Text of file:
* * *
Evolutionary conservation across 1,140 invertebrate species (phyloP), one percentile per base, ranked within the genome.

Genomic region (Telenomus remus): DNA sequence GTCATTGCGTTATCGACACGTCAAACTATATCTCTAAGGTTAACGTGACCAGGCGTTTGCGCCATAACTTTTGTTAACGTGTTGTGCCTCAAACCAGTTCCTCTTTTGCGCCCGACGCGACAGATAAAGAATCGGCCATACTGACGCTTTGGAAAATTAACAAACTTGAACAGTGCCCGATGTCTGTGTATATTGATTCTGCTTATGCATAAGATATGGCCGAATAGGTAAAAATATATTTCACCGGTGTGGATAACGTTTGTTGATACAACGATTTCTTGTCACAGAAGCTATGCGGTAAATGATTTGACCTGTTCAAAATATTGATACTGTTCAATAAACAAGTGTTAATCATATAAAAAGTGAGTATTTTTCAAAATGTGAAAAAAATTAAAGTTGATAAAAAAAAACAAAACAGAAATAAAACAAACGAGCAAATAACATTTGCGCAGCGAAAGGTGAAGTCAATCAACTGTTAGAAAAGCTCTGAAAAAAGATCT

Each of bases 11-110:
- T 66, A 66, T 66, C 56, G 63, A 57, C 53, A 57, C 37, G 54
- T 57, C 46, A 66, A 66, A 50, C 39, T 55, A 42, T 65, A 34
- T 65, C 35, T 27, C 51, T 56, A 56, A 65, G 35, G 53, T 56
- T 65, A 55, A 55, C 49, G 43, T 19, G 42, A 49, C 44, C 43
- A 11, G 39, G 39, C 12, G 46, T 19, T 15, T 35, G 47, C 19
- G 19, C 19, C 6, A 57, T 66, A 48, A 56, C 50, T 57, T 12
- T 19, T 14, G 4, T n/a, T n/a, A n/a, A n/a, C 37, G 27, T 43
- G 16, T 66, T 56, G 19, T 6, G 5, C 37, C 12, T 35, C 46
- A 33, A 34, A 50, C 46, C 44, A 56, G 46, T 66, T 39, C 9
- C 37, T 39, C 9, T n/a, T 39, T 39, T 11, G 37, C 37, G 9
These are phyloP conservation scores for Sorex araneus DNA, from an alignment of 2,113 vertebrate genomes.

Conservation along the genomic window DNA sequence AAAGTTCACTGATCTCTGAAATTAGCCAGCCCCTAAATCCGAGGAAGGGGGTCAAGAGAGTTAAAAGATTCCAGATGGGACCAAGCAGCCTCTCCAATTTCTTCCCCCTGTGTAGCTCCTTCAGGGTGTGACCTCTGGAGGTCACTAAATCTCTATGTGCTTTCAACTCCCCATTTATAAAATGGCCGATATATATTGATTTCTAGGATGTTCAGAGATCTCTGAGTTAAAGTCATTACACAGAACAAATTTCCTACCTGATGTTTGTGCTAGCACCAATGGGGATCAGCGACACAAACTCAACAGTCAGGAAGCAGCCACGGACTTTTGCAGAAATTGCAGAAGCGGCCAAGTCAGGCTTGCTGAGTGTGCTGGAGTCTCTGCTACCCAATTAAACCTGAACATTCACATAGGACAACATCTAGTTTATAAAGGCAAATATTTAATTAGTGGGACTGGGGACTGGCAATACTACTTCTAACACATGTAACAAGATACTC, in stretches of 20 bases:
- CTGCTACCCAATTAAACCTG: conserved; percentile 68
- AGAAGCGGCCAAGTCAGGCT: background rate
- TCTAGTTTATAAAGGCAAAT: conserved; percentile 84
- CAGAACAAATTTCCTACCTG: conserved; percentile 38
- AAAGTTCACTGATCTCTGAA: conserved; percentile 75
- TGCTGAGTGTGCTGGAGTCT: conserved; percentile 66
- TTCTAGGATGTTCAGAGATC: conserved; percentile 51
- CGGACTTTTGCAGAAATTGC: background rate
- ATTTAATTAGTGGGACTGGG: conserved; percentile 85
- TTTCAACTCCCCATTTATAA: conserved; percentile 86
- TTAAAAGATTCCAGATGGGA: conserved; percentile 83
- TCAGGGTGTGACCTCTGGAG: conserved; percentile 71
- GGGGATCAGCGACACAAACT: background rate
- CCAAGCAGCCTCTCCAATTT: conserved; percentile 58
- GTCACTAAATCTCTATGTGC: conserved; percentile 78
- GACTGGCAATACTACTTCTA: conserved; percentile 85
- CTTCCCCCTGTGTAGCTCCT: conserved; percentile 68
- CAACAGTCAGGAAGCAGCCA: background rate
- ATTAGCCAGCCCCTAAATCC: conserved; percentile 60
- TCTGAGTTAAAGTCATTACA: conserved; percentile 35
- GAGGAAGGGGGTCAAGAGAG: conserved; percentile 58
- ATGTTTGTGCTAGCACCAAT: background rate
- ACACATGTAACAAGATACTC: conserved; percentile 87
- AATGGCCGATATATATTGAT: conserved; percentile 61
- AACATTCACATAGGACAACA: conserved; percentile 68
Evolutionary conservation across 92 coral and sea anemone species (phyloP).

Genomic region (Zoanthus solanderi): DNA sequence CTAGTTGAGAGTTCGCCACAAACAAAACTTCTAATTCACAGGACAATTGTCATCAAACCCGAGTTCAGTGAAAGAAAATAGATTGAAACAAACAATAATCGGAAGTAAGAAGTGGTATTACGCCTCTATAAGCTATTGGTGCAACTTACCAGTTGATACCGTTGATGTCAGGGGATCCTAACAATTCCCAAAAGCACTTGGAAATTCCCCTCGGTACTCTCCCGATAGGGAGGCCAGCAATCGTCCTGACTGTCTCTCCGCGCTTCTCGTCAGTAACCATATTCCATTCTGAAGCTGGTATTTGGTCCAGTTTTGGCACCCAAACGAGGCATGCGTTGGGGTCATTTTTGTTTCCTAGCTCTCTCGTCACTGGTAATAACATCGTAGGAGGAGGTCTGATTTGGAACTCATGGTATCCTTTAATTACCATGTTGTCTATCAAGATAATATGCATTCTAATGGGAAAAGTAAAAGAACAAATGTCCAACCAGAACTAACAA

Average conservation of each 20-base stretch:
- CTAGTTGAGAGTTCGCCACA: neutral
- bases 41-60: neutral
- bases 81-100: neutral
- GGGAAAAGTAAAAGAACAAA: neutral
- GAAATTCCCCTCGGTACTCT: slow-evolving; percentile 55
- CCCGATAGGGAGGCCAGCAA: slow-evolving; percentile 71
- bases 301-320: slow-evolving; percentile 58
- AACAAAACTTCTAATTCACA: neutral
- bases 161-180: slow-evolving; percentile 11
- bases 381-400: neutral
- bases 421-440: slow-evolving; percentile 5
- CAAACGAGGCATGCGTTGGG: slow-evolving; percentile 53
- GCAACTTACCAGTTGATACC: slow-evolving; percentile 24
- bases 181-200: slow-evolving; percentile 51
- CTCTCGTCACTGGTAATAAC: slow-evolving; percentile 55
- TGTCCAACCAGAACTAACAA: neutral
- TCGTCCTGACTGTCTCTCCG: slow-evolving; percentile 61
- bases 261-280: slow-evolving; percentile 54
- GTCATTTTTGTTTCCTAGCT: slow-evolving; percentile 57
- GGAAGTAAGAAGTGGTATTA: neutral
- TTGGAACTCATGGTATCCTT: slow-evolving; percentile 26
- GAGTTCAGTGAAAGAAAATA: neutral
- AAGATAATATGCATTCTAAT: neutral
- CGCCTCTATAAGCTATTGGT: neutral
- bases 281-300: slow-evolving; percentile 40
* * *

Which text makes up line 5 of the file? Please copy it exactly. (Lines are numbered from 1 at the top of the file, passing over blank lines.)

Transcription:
- T 57, C 46, A 66, A 66, A 50, C 39, T 55, A 42, T 65, A 34